The crew's Russian Soyuz capsule touched down in Kazakhstan at 9:21 p.m. EDT Saturday.
Peggy Whitson, 57, is also the oldest female astronaut in the history of space exploration, was the first female International Space Station commander, and holds the record for number of spacewalks by a woman. Counting all her flights, she will have logged 665 days in space - the equivalent of more than 1 ½ years.
Expedition 48-49 backup crew member Peggy Whitson of NASA poses for a photograph as the Soyuz MS-01 spacecraft is rolled out by train to the launch pad at the Baikonur Cosmodrome, Kazakhstan, Monday, July 4, 2016. After the crew gets checked out in a medical tent on-site, the helicopters will carry them back to Kazakhstan's Karaganda airport for a traditional welcoming ceremony before they board planes and head home.
Whitson, who has logged more days in space than any other USA astronaut, is completing a 10-month mission, her third long duration flight, while Yurchikhin and Fischer are completing 136 days in space.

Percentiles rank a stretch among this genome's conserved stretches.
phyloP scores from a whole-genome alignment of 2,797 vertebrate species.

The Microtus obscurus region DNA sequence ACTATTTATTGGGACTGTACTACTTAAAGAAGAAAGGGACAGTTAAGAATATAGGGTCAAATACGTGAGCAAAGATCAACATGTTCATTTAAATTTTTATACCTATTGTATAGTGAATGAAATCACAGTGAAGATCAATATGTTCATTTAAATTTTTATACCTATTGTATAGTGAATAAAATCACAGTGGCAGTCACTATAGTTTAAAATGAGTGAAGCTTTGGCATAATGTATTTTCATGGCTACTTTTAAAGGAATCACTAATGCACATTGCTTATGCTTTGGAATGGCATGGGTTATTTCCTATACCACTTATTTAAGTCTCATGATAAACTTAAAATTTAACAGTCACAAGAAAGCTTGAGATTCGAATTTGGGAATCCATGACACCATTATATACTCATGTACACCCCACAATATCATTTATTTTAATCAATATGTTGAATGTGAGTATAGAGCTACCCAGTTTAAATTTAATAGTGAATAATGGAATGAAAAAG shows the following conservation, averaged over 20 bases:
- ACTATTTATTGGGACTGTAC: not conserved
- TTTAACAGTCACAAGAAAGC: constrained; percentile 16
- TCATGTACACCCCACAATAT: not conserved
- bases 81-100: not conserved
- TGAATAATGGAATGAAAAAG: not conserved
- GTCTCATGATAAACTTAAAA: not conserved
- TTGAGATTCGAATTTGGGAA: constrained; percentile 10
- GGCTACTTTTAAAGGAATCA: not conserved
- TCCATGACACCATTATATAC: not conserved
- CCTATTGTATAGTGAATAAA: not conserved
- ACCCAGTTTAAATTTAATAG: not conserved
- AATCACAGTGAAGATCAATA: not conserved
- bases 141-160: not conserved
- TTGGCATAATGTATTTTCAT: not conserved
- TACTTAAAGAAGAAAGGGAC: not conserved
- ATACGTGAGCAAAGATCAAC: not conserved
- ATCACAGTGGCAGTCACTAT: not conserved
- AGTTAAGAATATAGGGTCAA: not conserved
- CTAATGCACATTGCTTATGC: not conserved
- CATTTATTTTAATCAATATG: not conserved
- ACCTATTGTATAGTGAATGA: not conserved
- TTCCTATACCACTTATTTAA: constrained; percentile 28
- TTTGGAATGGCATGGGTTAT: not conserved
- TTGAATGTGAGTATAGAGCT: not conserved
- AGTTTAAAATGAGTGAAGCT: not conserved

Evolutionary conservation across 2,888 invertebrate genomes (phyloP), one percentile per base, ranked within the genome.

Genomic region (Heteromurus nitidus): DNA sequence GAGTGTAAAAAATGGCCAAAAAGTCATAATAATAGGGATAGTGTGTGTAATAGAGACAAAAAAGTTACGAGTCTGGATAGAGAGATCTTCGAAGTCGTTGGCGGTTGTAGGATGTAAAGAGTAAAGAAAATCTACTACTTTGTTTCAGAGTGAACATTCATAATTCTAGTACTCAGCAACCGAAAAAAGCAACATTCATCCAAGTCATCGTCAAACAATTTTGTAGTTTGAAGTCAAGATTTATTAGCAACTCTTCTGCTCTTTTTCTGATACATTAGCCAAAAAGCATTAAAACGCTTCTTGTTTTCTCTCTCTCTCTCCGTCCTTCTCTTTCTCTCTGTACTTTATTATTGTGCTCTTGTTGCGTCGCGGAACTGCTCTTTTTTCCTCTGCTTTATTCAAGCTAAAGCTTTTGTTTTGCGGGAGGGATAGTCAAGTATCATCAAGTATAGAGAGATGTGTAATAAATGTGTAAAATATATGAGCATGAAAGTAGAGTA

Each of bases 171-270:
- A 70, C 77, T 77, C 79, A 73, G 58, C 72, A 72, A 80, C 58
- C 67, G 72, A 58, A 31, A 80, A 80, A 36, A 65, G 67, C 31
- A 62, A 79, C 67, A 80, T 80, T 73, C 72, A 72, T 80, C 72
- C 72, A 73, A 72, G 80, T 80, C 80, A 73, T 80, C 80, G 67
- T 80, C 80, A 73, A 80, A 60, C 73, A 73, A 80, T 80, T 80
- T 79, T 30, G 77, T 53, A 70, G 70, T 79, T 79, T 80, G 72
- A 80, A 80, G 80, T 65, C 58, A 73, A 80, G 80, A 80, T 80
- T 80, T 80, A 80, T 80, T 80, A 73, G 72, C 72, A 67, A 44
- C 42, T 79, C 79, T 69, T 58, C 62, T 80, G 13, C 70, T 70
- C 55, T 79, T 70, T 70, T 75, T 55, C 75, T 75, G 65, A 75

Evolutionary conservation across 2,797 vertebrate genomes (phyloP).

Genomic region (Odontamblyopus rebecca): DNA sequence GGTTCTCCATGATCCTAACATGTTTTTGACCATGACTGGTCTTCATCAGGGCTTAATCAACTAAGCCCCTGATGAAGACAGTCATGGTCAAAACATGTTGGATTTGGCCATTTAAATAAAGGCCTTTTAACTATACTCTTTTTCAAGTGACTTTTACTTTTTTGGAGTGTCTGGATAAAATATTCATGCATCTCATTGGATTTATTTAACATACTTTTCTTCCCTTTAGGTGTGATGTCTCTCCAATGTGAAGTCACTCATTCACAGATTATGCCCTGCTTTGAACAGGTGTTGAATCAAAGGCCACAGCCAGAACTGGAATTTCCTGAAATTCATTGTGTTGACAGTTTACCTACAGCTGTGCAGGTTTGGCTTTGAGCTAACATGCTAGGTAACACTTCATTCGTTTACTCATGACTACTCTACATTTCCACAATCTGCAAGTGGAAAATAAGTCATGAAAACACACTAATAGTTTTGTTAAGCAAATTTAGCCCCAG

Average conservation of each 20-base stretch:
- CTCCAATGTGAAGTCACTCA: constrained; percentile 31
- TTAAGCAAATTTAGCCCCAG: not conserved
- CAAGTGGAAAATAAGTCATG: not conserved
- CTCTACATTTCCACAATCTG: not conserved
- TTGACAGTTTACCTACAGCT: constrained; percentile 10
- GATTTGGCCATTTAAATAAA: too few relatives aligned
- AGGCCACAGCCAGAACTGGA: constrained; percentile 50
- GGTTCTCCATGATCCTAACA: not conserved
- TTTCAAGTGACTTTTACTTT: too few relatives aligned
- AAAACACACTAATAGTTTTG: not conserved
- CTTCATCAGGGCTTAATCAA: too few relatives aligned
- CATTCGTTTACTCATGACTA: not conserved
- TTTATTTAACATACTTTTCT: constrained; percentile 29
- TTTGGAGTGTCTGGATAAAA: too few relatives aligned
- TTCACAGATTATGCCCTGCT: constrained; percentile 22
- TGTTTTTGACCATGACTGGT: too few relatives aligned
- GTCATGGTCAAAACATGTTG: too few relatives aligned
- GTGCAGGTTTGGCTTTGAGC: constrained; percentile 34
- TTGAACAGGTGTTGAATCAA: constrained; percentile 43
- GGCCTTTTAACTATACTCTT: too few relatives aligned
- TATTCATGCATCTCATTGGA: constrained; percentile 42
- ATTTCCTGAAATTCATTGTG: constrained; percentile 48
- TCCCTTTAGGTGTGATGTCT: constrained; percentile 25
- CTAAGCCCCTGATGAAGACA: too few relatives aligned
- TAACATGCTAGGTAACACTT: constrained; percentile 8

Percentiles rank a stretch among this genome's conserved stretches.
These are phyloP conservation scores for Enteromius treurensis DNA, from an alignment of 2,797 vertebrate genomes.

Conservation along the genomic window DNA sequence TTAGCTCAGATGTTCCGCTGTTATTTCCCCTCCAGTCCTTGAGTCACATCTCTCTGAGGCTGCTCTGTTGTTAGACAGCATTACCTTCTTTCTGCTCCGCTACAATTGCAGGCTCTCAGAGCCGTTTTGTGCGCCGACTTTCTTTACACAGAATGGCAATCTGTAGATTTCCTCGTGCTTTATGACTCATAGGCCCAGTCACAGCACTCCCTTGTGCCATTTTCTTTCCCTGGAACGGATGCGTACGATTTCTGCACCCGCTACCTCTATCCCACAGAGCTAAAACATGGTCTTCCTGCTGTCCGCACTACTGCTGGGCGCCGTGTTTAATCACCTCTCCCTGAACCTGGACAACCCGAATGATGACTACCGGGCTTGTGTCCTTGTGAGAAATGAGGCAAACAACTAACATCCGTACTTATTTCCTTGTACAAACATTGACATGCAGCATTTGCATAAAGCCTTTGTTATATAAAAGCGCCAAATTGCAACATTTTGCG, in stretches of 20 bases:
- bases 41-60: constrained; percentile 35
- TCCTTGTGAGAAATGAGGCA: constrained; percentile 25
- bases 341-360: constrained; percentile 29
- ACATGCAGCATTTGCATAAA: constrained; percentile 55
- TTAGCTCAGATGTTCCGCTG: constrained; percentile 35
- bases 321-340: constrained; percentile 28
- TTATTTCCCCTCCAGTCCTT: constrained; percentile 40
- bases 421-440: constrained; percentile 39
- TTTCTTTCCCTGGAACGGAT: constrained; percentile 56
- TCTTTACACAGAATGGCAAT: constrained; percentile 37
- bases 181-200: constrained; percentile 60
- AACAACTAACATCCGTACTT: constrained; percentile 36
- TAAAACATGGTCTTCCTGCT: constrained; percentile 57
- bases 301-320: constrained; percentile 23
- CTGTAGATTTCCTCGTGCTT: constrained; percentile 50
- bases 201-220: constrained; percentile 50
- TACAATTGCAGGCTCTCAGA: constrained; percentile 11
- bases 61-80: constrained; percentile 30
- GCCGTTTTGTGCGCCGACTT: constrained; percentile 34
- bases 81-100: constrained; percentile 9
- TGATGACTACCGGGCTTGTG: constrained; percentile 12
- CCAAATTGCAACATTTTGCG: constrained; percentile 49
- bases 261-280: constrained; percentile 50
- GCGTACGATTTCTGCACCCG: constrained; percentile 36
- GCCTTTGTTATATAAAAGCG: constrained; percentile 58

Yurchikhin will return to Earth with a total of 673 days in space on his five flights, putting him in seventh place on the all-time endurance list. Whitson spent 288 days on the space station during her flight, with Fischer and Yurchikhin spending 136 days on their mission.
The US astronauts are based in Houston, which is dealing with the aftermath of Hurricane Harvey and the widespread flooding left in its wake. The astronauts will then fly back to the European Astronaut Center in Cologne, Germany, where the NASA Gulfstream jet will pick them up and take them back to Houston.
According to NASA's latest report, the entire group of scientists have conducted several number of experiments in biology, biotechnology, physical science and Earth science aboard humanity's only orbiting laboratory. She has completed a 288-day long mission. They are to be joined by Russia's Aleksandr Misurkin, and NASA's Mark Vande Hei and Joseph Acaba, whose Soyuz MS-06 is due to blast off on September 13.